|All this talk below about Heart Rates got me thinking||Fez|
Apr 21, 2003 9:59 AM
|What is the effect of training and improved fitness on heart rates. Could one of our "experts" comment True or False on the following statements?
1) Resting heart rate drops as fitness improves.
2) TRUE max heart rate probably does not change. I'm guessing most are still 5-10 beats away from their true max even if they are busting their butt on the bike, but being in better shape allows them to closer approach the true max.
3) Training and improved fitness increases your lactic threshold (LT) number.
4) All other things being equal, do the numbers of your heart rate zones (zones 1-5) drop as you get fitter? OR, are you just able to operate at higher heart rate numbers with ease as your LT number rises.
|More on statement #4...||Fez|
Apr 21, 2003 10:11 AM
|Some training books have talked about calculating training zones based on LT HR, rather than max HR.
If your LT increases as you get more and more fit, the targe training zone numbers will be getting incrementally higher. Sound logical?
|Heart rate facts where I am the subject||onespeed|
Apr 21, 2003 10:13 AM
|1. My resting heart rate drops as fitness improves.
2. My max heart rate is different for cycling than it is for running. I can reach my max heart rate much faster when running than biking.
3. I dont know anything about this subject (LT) but know that I can deal better with the pain of burning muscles as I get more fit.
4. I can operate at the higher heart rates for longer periods of time as I get more fit.
|re: All this talk below about Heart Rates got me thinking||carpe_podium|
Apr 21, 2003 10:17 AM
|I'm no expert (blah, blah, blah) but here's what I think:
1. True. (improved aerobic capacity)
2. True, when I'm out of shape it's easier for me to hit my "max" which hasn't changed in several years of HR training. If I'm in shape, my heart isn't the weakest link in the chain - legs sometimes give out before I hit max.
3. True, if you do LT training, aerobic only training won't raise LT, some anaerobic training is necessary.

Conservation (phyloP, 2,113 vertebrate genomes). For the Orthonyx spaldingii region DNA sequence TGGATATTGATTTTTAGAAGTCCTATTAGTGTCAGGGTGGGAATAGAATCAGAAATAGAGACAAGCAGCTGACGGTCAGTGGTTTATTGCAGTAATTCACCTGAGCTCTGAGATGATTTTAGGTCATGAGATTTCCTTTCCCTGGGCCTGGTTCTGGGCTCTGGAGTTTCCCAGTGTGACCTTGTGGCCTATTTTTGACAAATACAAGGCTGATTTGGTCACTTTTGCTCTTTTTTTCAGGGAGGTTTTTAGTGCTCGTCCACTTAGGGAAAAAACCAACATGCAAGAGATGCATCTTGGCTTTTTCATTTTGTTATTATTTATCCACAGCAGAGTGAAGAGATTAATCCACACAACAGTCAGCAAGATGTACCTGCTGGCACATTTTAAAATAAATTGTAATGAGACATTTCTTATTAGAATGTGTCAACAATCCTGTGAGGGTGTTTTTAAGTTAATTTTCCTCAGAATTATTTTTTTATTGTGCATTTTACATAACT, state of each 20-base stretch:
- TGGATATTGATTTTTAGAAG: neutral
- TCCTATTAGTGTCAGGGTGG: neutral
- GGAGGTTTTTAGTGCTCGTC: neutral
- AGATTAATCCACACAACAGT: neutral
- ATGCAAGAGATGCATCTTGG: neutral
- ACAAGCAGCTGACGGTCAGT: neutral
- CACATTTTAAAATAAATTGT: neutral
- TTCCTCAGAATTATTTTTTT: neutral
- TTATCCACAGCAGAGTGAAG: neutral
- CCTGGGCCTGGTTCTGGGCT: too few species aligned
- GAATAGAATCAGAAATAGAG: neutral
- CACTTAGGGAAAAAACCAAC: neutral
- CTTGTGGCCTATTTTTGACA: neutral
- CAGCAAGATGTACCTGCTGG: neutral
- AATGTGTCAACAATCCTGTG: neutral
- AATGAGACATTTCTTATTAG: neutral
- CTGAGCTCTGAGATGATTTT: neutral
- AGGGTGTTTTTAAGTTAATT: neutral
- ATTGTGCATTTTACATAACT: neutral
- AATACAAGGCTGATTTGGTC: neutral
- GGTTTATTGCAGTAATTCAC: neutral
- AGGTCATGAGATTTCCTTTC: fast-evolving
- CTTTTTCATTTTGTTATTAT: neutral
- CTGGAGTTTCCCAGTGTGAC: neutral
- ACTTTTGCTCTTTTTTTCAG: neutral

4. There are several different defn. for "zone", but most are some percentage of max. You go faster at a given HR, become more efficient, etc.
Hopefully some other more qualified (LFR and others) will respond with more detail.
|You're off...||Dwayne Barry|
Apr 21, 2003 10:56 AM
Aerobic training will result in a rise in LT. Realize LT is the point at which the muscle's production of lactate and pyruvate from glycolysis outstrips it's ability to oxidize them. The main adaptation to any type of endurance exercise is an increase in the oxidative capacity of the trained muscles. Greater oxidative capacity means the ability to produce more energy from either fats, or to oxidize the products of glycolysis. Both of which would lead an increase in the power produced at LT, simply because you can produce more energy via oxidation.
|re: All this talk below about Heart Rates got me thinking||Dwayne Barry|
Apr 21, 2003 10:24 AM
2) True max HR does not change much with training, it does decrease slightly with age. False, it actually becomes harder to achieve a max or near max HR the fitter you become.
4) Depending on how you are defining HR zones, the HR to reach a zone should get higher as you get fitter. HR is an approximate measure of effort level, as you get fitter your LT HR (which is variable to significant degree) gets closer to your max.